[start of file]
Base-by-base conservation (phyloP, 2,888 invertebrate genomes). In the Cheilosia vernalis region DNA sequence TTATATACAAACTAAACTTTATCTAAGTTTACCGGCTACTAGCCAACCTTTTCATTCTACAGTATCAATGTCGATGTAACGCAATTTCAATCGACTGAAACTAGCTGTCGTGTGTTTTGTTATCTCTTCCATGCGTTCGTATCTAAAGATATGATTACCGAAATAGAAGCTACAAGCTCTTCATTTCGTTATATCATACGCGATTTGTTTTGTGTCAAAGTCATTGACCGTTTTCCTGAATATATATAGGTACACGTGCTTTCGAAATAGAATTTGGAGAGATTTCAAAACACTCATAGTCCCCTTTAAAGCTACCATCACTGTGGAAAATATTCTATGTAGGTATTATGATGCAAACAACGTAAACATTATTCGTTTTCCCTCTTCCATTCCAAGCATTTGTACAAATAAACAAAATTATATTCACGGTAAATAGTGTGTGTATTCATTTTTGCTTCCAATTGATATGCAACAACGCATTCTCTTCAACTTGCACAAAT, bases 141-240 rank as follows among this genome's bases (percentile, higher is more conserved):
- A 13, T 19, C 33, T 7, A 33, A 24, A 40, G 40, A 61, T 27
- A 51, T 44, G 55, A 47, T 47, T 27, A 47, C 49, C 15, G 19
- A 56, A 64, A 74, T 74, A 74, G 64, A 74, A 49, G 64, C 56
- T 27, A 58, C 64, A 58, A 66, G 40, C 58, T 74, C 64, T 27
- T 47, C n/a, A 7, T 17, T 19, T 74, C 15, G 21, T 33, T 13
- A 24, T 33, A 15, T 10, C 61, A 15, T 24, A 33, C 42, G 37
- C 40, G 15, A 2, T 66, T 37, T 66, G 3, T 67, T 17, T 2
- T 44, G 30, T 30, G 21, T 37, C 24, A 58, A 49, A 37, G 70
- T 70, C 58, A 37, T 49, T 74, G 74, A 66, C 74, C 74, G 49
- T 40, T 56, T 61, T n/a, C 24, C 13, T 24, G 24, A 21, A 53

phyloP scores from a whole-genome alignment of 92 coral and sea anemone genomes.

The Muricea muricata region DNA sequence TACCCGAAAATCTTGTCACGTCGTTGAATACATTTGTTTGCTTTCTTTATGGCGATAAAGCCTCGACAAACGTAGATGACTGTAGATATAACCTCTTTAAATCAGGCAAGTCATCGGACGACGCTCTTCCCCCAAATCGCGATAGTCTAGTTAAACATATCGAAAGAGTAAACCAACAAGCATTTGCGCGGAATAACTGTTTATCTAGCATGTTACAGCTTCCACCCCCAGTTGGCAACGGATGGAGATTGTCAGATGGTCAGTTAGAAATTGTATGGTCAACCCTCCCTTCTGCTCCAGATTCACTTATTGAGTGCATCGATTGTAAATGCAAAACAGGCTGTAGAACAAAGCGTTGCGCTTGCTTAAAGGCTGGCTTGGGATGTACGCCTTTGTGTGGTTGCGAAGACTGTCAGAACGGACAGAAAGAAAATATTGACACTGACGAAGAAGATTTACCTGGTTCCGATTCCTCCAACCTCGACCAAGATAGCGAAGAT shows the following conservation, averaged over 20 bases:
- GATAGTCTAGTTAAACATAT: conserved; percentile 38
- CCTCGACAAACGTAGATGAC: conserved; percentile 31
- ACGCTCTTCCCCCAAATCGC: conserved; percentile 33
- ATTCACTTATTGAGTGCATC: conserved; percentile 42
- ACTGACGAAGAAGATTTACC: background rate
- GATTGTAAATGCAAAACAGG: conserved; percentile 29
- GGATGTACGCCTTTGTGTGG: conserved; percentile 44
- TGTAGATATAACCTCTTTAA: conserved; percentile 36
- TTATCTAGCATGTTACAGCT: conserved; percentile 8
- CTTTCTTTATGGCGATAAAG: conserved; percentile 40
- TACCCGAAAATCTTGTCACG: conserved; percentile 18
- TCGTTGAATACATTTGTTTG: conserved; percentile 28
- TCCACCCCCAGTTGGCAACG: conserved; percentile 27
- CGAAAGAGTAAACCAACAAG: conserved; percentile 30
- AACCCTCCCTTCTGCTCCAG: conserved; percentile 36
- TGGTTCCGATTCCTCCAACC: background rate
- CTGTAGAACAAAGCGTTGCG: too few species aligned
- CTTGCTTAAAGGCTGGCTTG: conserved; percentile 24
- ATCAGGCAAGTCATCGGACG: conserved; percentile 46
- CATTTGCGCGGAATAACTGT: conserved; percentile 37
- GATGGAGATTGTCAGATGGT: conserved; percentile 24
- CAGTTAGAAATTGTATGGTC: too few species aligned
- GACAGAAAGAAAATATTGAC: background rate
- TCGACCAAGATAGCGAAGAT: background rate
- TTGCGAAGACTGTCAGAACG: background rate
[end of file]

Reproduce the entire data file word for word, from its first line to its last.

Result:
Base-by-base conservation (phyloP, 2,888 invertebrate genomes). In the Cheilosia vernalis region DNA sequence TTATATACAAACTAAACTTTATCTAAGTTTACCGGCTACTAGCCAACCTTTTCATTCTACAGTATCAATGTCGATGTAACGCAATTTCAATCGACTGAAACTAGCTGTCGTGTGTTTTGTTATCTCTTCCATGCGTTCGTATCTAAAGATATGATTACCGAAATAGAAGCTACAAGCTCTTCATTTCGTTATATCATACGCGATTTGTTTTGTGTCAAAGTCATTGACCGTTTTCCTGAATATATATAGGTACACGTGCTTTCGAAATAGAATTTGGAGAGATTTCAAAACACTCATAGTCCCCTTTAAAGCTACCATCACTGTGGAAAATATTCTATGTAGGTATTATGATGCAAACAACGTAAACATTATTCGTTTTCCCTCTTCCATTCCAAGCATTTGTACAAATAAACAAAATTATATTCACGGTAAATAGTGTGTGTATTCATTTTTGCTTCCAATTGATATGCAACAACGCATTCTCTTCAACTTGCACAAAT, bases 141-240 rank as follows among this genome's bases (percentile, higher is more conserved):
- A 13, T 19, C 33, T 7, A 33, A 24, A 40, G 40, A 61, T 27
- A 51, T 44, G 55, A 47, T 47, T 27, A 47, C 49, C 15, G 19
- A 56, A 64, A 74, T 74, A 74, G 64, A 74, A 49, G 64, C 56
- T 27, A 58, C 64, A 58, A 66, G 40, C 58, T 74, C 64, T 27
- T 47, C n/a, A 7, T 17, T 19, T 74, C 15, G 21, T 33, T 13
- A 24, T 33, A 15, T 10, C 61, A 15, T 24, A 33, C 42, G 37
- C 40, G 15, A 2, T 66, T 37, T 66, G 3, T 67, T 17, T 2
- T 44, G 30, T 30, G 21, T 37, C 24, A 58, A 49, A 37, G 70
- T 70, C 58, A 37, T 49, T 74, G 74, A 66, C 74, C 74, G 49
- T 40, T 56, T 61, T n/a, C 24, C 13, T 24, G 24, A 21, A 53

phyloP scores from a whole-genome alignment of 92 coral and sea anemone genomes.

The Muricea muricata region DNA sequence TACCCGAAAATCTTGTCACGTCGTTGAATACATTTGTTTGCTTTCTTTATGGCGATAAAGCCTCGACAAACGTAGATGACTGTAGATATAACCTCTTTAAATCAGGCAAGTCATCGGACGACGCTCTTCCCCCAAATCGCGATAGTCTAGTTAAACATATCGAAAGAGTAAACCAACAAGCATTTGCGCGGAATAACTGTTTATCTAGCATGTTACAGCTTCCACCCCCAGTTGGCAACGGATGGAGATTGTCAGATGGTCAGTTAGAAATTGTATGGTCAACCCTCCCTTCTGCTCCAGATTCACTTATTGAGTGCATCGATTGTAAATGCAAAACAGGCTGTAGAACAAAGCGTTGCGCTTGCTTAAAGGCTGGCTTGGGATGTACGCCTTTGTGTGGTTGCGAAGACTGTCAGAACGGACAGAAAGAAAATATTGACACTGACGAAGAAGATTTACCTGGTTCCGATTCCTCCAACCTCGACCAAGATAGCGAAGAT shows the following conservation, averaged over 20 bases:
- GATAGTCTAGTTAAACATAT: conserved; percentile 38
- CCTCGACAAACGTAGATGAC: conserved; percentile 31
- ACGCTCTTCCCCCAAATCGC: conserved; percentile 33
- ATTCACTTATTGAGTGCATC: conserved; percentile 42
- ACTGACGAAGAAGATTTACC: background rate
- GATTGTAAATGCAAAACAGG: conserved; percentile 29
- GGATGTACGCCTTTGTGTGG: conserved; percentile 44
- TGTAGATATAACCTCTTTAA: conserved; percentile 36
- TTATCTAGCATGTTACAGCT: conserved; percentile 8
- CTTTCTTTATGGCGATAAAG: conserved; percentile 40
- TACCCGAAAATCTTGTCACG: conserved; percentile 18
- TCGTTGAATACATTTGTTTG: conserved; percentile 28
- TCCACCCCCAGTTGGCAACG: conserved; percentile 27
- CGAAAGAGTAAACCAACAAG: conserved; percentile 30
- AACCCTCCCTTCTGCTCCAG: conserved; percentile 36
- TGGTTCCGATTCCTCCAACC: background rate
- CTGTAGAACAAAGCGTTGCG: too few species aligned
- CTTGCTTAAAGGCTGGCTTG: conserved; percentile 24
- ATCAGGCAAGTCATCGGACG: conserved; percentile 46
- CATTTGCGCGGAATAACTGT: conserved; percentile 37
- GATGGAGATTGTCAGATGGT: conserved; percentile 24
- CAGTTAGAAATTGTATGGTC: too few species aligned
- GACAGAAAGAAAATATTGAC: background rate
- TCGACCAAGATAGCGAAGAT: background rate
- TTGCGAAGACTGTCAGAACG: background rate